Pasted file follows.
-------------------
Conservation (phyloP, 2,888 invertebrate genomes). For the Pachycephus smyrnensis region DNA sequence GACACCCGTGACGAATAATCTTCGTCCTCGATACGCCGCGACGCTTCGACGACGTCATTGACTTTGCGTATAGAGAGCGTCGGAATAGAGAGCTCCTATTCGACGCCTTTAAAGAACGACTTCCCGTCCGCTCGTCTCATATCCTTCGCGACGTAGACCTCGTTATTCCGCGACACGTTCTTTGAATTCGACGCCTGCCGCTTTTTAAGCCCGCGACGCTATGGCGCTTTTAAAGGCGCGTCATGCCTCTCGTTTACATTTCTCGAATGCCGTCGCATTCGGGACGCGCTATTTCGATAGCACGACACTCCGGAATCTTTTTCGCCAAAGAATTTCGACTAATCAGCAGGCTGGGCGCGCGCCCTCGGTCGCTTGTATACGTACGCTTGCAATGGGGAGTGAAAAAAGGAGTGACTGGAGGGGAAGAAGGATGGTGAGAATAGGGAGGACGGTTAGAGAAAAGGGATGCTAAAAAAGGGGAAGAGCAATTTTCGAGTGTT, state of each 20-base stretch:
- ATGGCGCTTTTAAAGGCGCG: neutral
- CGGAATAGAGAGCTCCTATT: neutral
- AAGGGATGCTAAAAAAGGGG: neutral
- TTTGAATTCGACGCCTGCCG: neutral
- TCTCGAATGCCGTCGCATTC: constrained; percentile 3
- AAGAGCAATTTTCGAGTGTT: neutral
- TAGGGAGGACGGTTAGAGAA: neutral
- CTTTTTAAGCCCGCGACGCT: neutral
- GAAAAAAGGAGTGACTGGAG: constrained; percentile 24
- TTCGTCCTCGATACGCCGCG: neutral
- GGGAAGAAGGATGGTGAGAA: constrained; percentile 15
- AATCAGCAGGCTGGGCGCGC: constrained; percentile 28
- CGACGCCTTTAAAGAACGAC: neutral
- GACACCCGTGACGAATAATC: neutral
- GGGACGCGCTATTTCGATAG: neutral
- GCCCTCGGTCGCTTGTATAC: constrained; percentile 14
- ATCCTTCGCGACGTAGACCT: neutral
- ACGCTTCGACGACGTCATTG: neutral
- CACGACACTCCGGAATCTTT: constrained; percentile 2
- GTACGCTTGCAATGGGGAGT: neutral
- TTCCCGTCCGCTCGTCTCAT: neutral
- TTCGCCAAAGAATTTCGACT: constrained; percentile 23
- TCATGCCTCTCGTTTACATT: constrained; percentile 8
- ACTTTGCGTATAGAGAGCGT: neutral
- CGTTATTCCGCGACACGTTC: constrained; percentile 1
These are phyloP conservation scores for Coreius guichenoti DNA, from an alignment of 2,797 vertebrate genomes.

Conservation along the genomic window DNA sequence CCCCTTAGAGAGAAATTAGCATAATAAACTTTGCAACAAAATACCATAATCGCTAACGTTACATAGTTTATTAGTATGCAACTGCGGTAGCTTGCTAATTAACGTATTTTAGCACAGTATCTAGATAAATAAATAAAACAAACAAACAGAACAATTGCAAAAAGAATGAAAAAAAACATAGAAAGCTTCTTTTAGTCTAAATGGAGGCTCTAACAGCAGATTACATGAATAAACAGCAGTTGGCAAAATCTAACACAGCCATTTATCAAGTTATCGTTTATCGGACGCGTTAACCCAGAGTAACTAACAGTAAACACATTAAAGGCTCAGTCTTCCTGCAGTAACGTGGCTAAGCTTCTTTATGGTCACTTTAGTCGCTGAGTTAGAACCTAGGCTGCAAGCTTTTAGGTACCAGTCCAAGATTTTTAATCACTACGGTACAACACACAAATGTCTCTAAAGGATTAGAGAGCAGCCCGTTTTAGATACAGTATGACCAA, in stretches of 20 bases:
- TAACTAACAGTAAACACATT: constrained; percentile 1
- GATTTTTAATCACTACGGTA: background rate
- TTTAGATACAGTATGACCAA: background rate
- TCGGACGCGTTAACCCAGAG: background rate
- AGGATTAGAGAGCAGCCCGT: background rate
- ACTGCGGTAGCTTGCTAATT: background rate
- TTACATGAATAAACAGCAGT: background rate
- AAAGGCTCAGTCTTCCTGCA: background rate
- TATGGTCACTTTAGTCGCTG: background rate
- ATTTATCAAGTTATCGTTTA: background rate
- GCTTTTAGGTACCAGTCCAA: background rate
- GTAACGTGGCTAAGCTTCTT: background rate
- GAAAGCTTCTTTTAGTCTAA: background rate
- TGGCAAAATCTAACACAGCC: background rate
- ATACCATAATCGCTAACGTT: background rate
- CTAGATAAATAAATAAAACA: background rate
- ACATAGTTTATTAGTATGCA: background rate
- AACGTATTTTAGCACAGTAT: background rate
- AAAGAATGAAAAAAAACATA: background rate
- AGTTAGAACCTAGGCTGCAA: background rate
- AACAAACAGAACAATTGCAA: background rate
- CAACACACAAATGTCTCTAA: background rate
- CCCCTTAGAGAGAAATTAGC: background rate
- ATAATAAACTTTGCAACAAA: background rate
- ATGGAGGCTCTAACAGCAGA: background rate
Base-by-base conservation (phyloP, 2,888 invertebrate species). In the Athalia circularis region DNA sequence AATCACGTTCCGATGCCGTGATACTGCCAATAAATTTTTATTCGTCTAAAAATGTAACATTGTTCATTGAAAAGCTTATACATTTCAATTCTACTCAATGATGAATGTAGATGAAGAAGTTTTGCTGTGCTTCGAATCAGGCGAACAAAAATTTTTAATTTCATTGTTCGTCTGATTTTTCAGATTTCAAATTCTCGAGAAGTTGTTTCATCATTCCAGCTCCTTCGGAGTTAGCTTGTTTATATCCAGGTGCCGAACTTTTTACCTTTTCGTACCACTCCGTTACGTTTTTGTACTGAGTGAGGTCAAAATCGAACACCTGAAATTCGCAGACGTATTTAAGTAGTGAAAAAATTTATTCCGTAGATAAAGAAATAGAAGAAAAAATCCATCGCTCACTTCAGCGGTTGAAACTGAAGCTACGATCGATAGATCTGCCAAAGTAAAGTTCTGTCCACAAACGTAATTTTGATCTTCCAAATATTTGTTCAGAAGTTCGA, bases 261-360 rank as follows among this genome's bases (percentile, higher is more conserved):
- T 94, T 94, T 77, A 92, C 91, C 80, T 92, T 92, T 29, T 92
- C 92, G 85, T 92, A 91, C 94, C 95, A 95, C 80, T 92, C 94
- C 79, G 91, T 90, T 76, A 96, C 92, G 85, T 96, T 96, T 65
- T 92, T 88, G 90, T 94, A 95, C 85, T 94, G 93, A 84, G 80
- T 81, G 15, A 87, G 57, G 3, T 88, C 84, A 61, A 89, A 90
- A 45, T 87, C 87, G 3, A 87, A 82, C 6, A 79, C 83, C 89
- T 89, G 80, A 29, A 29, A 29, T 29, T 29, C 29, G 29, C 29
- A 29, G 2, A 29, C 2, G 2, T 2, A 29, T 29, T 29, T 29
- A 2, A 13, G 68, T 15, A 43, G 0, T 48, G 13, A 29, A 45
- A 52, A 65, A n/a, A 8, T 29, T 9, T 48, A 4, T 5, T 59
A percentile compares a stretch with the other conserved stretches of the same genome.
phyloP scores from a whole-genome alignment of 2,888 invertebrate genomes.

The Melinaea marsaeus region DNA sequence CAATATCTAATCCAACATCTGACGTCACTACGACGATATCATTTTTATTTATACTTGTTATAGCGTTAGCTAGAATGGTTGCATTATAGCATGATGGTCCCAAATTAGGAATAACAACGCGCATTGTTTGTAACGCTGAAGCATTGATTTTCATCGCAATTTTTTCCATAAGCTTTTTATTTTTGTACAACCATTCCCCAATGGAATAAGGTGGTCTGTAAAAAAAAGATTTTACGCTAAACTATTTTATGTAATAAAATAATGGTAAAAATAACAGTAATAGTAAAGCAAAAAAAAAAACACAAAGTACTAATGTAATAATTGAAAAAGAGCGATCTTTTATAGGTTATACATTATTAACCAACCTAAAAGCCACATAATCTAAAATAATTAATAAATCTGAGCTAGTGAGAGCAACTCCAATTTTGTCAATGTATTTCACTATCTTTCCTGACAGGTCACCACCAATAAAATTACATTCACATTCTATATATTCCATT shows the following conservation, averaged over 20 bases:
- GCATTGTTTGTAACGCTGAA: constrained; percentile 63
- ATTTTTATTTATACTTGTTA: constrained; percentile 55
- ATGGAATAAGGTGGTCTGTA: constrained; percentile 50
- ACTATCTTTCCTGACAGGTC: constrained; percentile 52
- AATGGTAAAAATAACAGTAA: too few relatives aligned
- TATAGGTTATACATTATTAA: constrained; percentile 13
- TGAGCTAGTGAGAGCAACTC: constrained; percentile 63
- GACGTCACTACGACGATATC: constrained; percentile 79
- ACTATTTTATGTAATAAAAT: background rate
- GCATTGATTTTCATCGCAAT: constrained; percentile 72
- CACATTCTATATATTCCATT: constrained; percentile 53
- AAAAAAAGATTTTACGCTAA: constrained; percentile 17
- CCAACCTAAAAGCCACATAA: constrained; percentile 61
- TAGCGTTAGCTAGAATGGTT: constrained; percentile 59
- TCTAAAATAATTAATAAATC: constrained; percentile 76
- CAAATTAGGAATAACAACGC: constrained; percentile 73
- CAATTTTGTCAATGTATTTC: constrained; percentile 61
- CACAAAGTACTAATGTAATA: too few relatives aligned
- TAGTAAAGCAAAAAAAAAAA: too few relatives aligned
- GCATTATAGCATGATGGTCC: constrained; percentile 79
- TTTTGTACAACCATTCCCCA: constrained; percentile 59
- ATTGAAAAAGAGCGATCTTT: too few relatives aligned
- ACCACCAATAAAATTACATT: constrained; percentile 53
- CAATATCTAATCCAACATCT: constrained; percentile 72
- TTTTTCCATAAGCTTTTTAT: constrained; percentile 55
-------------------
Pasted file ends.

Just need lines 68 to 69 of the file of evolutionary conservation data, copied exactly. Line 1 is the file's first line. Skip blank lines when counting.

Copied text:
- GCATTGTTTGTAACGCTGAA: constrained; percentile 63
- ATTTTTATTTATACTTGTTA: constrained; percentile 55